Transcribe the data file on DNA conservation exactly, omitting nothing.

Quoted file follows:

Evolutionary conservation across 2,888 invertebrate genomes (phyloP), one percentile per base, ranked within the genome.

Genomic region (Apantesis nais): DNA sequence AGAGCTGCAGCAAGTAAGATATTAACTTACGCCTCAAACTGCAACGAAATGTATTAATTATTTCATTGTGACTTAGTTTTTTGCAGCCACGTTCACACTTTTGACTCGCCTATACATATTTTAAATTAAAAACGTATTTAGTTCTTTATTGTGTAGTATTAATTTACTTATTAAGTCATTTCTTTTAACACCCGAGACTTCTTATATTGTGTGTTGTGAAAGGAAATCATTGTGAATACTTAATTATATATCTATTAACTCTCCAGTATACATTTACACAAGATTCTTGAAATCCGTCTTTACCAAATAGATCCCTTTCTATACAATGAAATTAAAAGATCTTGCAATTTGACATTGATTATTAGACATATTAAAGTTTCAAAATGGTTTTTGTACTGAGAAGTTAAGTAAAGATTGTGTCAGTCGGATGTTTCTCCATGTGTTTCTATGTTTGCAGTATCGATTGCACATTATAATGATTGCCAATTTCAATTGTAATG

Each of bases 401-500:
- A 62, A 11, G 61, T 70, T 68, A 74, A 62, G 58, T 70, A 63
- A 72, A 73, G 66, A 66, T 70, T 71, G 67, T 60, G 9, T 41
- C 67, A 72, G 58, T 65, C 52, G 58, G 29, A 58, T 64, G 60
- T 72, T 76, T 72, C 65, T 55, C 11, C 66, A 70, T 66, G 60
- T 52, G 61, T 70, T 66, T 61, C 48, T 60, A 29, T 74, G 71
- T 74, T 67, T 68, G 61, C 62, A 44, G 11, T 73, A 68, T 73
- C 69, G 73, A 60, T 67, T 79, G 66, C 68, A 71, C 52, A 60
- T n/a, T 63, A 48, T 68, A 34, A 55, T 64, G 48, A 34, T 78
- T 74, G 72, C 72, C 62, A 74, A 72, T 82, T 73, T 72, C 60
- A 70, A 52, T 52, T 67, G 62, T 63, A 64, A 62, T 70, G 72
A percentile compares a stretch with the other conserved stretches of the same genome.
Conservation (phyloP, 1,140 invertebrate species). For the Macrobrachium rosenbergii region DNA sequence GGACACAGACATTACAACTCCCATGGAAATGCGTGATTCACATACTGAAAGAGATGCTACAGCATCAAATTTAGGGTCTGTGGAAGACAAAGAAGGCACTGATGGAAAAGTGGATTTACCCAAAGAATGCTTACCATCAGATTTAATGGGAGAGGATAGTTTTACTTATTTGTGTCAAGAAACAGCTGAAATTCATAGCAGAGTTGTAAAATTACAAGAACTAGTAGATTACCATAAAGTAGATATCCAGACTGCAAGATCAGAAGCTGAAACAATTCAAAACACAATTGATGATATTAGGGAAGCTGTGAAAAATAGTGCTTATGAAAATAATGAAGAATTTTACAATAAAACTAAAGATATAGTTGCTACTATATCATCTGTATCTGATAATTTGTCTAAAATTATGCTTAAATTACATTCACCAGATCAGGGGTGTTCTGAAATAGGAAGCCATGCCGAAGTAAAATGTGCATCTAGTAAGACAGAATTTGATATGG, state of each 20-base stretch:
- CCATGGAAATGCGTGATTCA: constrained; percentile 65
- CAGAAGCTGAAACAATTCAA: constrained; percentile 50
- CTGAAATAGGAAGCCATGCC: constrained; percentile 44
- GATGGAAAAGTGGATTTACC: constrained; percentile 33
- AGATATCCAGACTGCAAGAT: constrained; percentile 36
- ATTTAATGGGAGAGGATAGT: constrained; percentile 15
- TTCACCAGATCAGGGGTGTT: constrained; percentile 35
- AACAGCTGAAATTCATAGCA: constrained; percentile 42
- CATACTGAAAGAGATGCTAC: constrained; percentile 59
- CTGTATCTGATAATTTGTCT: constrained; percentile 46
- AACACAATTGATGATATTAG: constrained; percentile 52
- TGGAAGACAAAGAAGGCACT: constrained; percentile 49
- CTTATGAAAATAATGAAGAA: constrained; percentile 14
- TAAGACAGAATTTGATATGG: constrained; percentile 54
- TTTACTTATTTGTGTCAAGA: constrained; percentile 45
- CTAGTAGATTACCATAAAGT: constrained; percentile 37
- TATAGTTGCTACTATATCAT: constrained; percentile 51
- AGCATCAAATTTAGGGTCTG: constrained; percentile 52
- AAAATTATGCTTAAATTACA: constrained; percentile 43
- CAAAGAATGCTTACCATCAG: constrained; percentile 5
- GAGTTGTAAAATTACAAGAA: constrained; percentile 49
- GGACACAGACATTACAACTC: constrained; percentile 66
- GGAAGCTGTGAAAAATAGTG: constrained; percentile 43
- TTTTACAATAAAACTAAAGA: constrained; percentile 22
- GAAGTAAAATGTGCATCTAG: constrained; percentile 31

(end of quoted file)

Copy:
Evolutionary conservation across 2,888 invertebrate genomes (phyloP), one percentile per base, ranked within the genome.

Genomic region (Apantesis nais): DNA sequence AGAGCTGCAGCAAGTAAGATATTAACTTACGCCTCAAACTGCAACGAAATGTATTAATTATTTCATTGTGACTTAGTTTTTTGCAGCCACGTTCACACTTTTGACTCGCCTATACATATTTTAAATTAAAAACGTATTTAGTTCTTTATTGTGTAGTATTAATTTACTTATTAAGTCATTTCTTTTAACACCCGAGACTTCTTATATTGTGTGTTGTGAAAGGAAATCATTGTGAATACTTAATTATATATCTATTAACTCTCCAGTATACATTTACACAAGATTCTTGAAATCCGTCTTTACCAAATAGATCCCTTTCTATACAATGAAATTAAAAGATCTTGCAATTTGACATTGATTATTAGACATATTAAAGTTTCAAAATGGTTTTTGTACTGAGAAGTTAAGTAAAGATTGTGTCAGTCGGATGTTTCTCCATGTGTTTCTATGTTTGCAGTATCGATTGCACATTATAATGATTGCCAATTTCAATTGTAATG

Each of bases 401-500:
- A 62, A 11, G 61, T 70, T 68, A 74, A 62, G 58, T 70, A 63
- A 72, A 73, G 66, A 66, T 70, T 71, G 67, T 60, G 9, T 41
- C 67, A 72, G 58, T 65, C 52, G 58, G 29, A 58, T 64, G 60
- T 72, T 76, T 72, C 65, T 55, C 11, C 66, A 70, T 66, G 60
- T 52, G 61, T 70, T 66, T 61, C 48, T 60, A 29, T 74, G 71
- T 74, T 67, T 68, G 61, C 62, A 44, G 11, T 73, A 68, T 73
- C 69, G 73, A 60, T 67, T 79, G 66, C 68, A 71, C 52, A 60
- T n/a, T 63, A 48, T 68, A 34, A 55, T 64, G 48, A 34, T 78
- T 74, G 72, C 72, C 62, A 74, A 72, T 82, T 73, T 72, C 60
- A 70, A 52, T 52, T 67, G 62, T 63, A 64, A 62, T 70, G 72
A percentile compares a stretch with the other conserved stretches of the same genome.
Conservation (phyloP, 1,140 invertebrate species). For the Macrobrachium rosenbergii region DNA sequence GGACACAGACATTACAACTCCCATGGAAATGCGTGATTCACATACTGAAAGAGATGCTACAGCATCAAATTTAGGGTCTGTGGAAGACAAAGAAGGCACTGATGGAAAAGTGGATTTACCCAAAGAATGCTTACCATCAGATTTAATGGGAGAGGATAGTTTTACTTATTTGTGTCAAGAAACAGCTGAAATTCATAGCAGAGTTGTAAAATTACAAGAACTAGTAGATTACCATAAAGTAGATATCCAGACTGCAAGATCAGAAGCTGAAACAATTCAAAACACAATTGATGATATTAGGGAAGCTGTGAAAAATAGTGCTTATGAAAATAATGAAGAATTTTACAATAAAACTAAAGATATAGTTGCTACTATATCATCTGTATCTGATAATTTGTCTAAAATTATGCTTAAATTACATTCACCAGATCAGGGGTGTTCTGAAATAGGAAGCCATGCCGAAGTAAAATGTGCATCTAGTAAGACAGAATTTGATATGG, state of each 20-base stretch:
- CCATGGAAATGCGTGATTCA: constrained; percentile 65
- CAGAAGCTGAAACAATTCAA: constrained; percentile 50
- CTGAAATAGGAAGCCATGCC: constrained; percentile 44
- GATGGAAAAGTGGATTTACC: constrained; percentile 33
- AGATATCCAGACTGCAAGAT: constrained; percentile 36
- ATTTAATGGGAGAGGATAGT: constrained; percentile 15
- TTCACCAGATCAGGGGTGTT: constrained; percentile 35
- AACAGCTGAAATTCATAGCA: constrained; percentile 42
- CATACTGAAAGAGATGCTAC: constrained; percentile 59
- CTGTATCTGATAATTTGTCT: constrained; percentile 46
- AACACAATTGATGATATTAG: constrained; percentile 52
- TGGAAGACAAAGAAGGCACT: constrained; percentile 49
- CTTATGAAAATAATGAAGAA: constrained; percentile 14
- TAAGACAGAATTTGATATGG: constrained; percentile 54
- TTTACTTATTTGTGTCAAGA: constrained; percentile 45
- CTAGTAGATTACCATAAAGT: constrained; percentile 37
- TATAGTTGCTACTATATCAT: constrained; percentile 51
- AGCATCAAATTTAGGGTCTG: constrained; percentile 52
- AAAATTATGCTTAAATTACA: constrained; percentile 43
- CAAAGAATGCTTACCATCAG: constrained; percentile 5
- GAGTTGTAAAATTACAAGAA: constrained; percentile 49
- GGACACAGACATTACAACTC: constrained; percentile 66
- GGAAGCTGTGAAAAATAGTG: constrained; percentile 43
- TTTTACAATAAAACTAAAGA: constrained; percentile 22
- GAAGTAAAATGTGCATCTAG: constrained; percentile 31